By Andrew Davis, Senior Pastor
Romans 14 is one of the most amazing chapters in the New Testament for its balance, its subtle handling of potentially conflicting themes. Not too long ago in a sermon, I spoke of the Great Blondin, the nineteenth century acrobat who perfected walking on a tightrope across the thundering Niagara Falls. His sense of balance was so pronounced he could perform a somersault or push a wheelbarrow or sit down 160 feet above the falls and make an omelet.
The Apostle Paul shows an even more pronounced sense of balance in this remarkable chapter.
Paul is dealing with “debatable issues,” matters left to our discretion in Christian freedom. The church at Rome was a mixed church, comprised of Jews and Gentiles. Some Jews had a hard time letting go of their previous way of life in Judaism, clinging to dietary restrictions and the observance of special religious days (perhaps the Sabbath) when these things had been fulfilled in Christ and were a shadow of the reality that is found in Christ.
Paul’s deepest concern is that the church of Jesus Christ be a powerfully united weapons for the advance of Christ’s Kingdom and the salvation of souls. A fractured, divided, bickering church would soon crumble and be useless for the gospel, useless for the conversion of Roman pagans in the capital city of the Roman Empire.
So Paul seeks to address three seemingly conflicting themes:
- Gospel Freedom
- Gospel Purity
- Gospel Unity
Gospel Freedom is at stake because Paul wants the Roman Christians (both Jew and Gentile) to understand salvation by grace alone through faith in Christ alone, and not by works of the law. He wants these Christians to act like sons and daughters of the King, not slaves under a stern taskmaster. When Jesus declared all foods clean, He settled the matter. When Jesus’ shed His blood on the cross, he proved the inadequacy of the way of the legalist. Paul is deeply concerned that the Roman Christians live as free men and women. Connected with this, he wants to squash the censorious bickering legalism that has not comprehended the gospel of God’s grace. This spirit imbued the legalistic Judaizers that Paul fought in Galatians.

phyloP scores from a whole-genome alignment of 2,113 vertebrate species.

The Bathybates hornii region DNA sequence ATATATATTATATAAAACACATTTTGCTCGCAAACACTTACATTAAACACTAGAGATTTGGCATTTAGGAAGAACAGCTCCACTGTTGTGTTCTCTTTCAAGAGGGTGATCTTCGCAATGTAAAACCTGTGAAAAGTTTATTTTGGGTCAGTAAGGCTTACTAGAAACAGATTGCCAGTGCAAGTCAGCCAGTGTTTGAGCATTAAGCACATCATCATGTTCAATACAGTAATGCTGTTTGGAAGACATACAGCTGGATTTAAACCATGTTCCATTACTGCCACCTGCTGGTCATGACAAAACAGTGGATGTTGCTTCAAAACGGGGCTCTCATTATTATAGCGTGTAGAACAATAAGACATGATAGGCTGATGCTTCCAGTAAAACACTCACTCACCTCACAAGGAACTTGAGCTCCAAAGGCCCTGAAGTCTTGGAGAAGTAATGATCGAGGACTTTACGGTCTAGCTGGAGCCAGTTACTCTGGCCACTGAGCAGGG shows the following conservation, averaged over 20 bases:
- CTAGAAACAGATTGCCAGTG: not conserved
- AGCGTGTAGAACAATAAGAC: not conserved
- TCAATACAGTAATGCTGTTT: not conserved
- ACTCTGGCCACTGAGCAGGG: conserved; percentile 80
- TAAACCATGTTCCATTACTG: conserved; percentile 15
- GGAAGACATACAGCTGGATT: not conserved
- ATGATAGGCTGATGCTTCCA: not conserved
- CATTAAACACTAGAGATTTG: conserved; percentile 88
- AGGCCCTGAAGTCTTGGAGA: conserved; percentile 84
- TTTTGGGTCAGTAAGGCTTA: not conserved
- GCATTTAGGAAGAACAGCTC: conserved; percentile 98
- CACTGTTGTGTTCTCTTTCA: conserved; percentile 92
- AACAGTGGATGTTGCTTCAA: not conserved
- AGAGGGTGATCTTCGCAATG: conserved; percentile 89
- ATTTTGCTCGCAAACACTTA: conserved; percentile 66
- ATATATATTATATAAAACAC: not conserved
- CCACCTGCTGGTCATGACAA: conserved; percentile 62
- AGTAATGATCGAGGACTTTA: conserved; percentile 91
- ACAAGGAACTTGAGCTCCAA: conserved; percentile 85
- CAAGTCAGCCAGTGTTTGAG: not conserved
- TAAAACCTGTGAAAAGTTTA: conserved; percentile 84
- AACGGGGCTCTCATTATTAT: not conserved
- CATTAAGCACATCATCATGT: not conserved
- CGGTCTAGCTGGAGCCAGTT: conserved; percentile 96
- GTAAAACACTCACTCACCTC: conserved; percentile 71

Gospel Purity: On the other hand, Paul wants to be sure the Christians understand the grave danger of sin, and do nothing that will lead themselves to violate their own consciences, or lead others to do the same. So Paul urges a constant vigilance over our own hearts, lest we do anything that is not from faith, “because anything that does not come from faith is sin” (Rom 14:23).
Gospel Unity: Finally, Paul is very concerned that Christians watch over one another in brotherly love, and that we take responsibility not only for our own consciences but also for those of our brothers and sisters in Christ. We are to care deeply about how our actions and freedoms are affecting others in the church. Unity in the Gospel is Paul’s deepest concern, and he proves it by calling on people to be willing to surrender freedoms rather than hurt another Christian.
As Paul is laboring for balance between these three theme in the church at Rome, so I desire to see that same balance here. I want a church that rejected legalism without veering over into lawless license, and yet one in which we are deeply concerned about other church members in their walks with Christ. As we face the onslaught of increasingly pagan America, it is vital we handle these three themes with the balance the Great Blondin showed across the Niagara Falls.